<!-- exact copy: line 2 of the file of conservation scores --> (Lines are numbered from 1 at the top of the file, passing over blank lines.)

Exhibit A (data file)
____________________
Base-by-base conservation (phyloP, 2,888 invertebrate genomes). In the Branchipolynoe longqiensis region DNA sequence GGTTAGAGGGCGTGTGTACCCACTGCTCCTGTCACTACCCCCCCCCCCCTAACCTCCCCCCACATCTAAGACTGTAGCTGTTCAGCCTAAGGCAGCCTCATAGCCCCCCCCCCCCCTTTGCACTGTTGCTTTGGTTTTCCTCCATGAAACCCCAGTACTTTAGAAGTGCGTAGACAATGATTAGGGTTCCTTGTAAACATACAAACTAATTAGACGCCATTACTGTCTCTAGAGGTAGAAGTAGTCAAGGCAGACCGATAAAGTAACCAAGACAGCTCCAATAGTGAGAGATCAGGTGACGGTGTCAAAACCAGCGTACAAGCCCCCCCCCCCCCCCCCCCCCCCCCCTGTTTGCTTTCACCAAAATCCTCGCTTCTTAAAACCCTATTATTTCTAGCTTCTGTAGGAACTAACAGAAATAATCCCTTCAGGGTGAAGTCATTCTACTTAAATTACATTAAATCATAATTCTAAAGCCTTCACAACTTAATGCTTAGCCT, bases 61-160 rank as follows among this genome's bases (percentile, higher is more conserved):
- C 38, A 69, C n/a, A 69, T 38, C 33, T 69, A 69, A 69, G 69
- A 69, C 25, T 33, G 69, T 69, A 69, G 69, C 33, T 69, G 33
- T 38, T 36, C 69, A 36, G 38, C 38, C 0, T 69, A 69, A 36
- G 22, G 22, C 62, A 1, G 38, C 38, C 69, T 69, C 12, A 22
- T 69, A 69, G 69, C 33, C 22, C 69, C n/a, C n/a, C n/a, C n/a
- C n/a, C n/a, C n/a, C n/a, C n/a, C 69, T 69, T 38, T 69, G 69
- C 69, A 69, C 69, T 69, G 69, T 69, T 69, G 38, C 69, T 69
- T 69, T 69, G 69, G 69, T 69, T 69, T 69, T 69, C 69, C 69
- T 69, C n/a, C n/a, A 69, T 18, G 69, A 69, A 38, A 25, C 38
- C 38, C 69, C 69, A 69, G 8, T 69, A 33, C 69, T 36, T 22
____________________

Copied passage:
- C 38, A 69, C n/a, A 69, T 38, C 33, T 69, A 69, A 69, G 69